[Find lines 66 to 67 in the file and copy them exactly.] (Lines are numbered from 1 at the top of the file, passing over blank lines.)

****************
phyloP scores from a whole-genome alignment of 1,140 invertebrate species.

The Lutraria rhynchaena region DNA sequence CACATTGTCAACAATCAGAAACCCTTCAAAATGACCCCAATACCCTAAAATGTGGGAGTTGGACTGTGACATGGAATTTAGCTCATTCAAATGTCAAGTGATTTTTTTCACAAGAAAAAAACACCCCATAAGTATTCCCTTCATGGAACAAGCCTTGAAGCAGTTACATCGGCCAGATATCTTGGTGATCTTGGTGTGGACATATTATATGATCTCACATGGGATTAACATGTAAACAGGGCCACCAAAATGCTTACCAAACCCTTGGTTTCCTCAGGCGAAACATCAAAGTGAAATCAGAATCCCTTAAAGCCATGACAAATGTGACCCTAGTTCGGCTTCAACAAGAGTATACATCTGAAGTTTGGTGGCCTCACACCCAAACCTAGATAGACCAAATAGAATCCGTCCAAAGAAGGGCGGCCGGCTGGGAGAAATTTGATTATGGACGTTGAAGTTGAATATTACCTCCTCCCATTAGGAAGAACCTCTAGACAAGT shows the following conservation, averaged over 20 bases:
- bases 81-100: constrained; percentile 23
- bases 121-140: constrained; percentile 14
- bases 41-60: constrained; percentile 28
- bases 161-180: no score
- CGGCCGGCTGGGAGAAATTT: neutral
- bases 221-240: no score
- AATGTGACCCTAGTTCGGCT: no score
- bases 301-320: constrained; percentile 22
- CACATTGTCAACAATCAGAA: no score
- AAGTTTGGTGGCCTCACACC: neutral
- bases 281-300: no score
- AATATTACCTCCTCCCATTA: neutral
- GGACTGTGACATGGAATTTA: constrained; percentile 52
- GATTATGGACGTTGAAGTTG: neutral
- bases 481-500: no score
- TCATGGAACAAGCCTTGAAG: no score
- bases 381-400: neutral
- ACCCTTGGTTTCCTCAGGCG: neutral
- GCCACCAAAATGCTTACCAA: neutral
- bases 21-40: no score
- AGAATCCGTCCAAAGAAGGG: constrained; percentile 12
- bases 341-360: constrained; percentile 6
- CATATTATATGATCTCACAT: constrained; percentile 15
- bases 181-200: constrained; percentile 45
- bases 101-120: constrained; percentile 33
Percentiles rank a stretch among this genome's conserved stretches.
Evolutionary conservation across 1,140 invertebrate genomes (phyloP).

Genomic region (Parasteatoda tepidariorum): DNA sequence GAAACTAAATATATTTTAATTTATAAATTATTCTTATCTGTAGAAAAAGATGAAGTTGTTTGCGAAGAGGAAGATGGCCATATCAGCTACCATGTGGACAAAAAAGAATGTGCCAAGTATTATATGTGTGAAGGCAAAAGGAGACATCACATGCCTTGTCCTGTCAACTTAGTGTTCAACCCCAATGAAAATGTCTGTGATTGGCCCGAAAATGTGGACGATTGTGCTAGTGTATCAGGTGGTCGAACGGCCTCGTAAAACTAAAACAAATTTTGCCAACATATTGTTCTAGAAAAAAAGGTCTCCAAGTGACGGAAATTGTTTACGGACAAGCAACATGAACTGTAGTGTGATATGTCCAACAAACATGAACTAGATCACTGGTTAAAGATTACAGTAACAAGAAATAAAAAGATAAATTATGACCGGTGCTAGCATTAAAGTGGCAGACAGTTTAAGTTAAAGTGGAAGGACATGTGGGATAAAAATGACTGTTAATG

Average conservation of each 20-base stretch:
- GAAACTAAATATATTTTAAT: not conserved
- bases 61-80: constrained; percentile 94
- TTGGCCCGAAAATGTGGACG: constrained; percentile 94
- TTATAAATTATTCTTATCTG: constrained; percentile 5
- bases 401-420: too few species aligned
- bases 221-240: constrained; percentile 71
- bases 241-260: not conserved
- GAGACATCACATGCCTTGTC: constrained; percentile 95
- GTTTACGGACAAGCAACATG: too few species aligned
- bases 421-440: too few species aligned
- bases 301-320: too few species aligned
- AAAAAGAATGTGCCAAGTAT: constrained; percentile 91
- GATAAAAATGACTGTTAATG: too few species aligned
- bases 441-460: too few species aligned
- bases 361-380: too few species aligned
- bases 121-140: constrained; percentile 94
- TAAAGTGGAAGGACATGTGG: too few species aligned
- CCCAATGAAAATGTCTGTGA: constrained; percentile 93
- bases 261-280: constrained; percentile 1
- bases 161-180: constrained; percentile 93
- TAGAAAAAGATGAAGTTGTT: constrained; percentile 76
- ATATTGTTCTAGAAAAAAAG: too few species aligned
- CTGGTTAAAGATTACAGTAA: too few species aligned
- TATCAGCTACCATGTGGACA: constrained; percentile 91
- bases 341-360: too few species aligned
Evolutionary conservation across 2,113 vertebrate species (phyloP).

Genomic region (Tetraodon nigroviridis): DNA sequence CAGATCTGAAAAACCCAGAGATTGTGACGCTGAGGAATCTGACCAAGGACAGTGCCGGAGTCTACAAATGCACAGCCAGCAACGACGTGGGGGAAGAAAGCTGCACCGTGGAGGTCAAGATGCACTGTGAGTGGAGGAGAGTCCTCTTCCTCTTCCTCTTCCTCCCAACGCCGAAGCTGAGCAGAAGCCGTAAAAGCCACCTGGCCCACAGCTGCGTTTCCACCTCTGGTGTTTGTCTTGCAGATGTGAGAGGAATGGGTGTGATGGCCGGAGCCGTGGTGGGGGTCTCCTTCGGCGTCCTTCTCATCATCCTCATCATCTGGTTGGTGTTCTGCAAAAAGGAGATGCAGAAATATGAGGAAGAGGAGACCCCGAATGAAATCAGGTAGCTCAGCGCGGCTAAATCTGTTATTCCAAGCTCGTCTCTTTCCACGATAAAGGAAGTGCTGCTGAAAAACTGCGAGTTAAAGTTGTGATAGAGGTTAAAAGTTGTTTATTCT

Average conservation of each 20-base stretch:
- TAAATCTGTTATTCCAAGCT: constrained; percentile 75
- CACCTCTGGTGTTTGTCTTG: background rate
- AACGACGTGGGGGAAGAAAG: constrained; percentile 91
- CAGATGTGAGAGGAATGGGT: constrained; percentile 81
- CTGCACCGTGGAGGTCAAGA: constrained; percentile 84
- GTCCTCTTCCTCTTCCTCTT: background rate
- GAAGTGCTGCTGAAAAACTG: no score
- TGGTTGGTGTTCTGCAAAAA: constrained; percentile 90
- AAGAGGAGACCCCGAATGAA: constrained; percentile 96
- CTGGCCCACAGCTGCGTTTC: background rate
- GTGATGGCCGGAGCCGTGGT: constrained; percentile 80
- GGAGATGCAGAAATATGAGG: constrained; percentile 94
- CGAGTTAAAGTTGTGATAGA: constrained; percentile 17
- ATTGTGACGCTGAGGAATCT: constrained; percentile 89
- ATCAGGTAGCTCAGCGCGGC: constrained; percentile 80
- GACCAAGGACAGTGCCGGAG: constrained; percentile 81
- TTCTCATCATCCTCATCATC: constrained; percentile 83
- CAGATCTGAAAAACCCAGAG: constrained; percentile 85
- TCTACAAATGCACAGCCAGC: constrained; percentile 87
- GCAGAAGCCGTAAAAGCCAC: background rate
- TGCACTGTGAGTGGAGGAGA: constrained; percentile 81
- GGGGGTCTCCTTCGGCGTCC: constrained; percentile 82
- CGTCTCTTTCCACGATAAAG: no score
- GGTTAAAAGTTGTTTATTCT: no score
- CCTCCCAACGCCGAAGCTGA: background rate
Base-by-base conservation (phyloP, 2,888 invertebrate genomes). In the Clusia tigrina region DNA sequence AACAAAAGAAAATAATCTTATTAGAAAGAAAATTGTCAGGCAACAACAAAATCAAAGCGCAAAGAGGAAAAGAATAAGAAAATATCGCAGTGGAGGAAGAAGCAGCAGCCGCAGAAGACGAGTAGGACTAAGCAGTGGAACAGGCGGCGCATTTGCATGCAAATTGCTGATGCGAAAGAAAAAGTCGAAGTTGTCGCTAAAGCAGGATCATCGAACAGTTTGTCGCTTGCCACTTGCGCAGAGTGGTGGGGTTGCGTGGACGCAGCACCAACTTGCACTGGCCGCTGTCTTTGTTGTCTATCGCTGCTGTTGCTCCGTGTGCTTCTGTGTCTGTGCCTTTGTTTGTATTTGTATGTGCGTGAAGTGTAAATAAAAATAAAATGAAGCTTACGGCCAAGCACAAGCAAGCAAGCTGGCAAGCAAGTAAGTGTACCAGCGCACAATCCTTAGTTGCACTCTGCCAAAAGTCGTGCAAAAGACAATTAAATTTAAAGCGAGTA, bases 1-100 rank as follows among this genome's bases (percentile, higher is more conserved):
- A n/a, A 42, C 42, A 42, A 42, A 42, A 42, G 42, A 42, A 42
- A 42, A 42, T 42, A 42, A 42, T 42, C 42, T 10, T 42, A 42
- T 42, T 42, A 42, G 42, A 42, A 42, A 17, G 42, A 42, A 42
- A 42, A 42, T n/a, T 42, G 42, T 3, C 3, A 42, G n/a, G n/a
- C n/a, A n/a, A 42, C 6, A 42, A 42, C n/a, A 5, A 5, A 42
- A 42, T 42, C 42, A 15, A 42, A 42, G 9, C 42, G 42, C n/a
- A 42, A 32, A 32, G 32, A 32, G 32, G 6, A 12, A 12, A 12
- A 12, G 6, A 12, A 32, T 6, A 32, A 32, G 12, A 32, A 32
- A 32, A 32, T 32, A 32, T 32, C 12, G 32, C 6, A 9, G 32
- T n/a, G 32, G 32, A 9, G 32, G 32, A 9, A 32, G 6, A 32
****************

- GAAGTGCTGCTGAAAAACTG: no score
- TGGTTGGTGTTCTGCAAAAA: constrained; percentile 90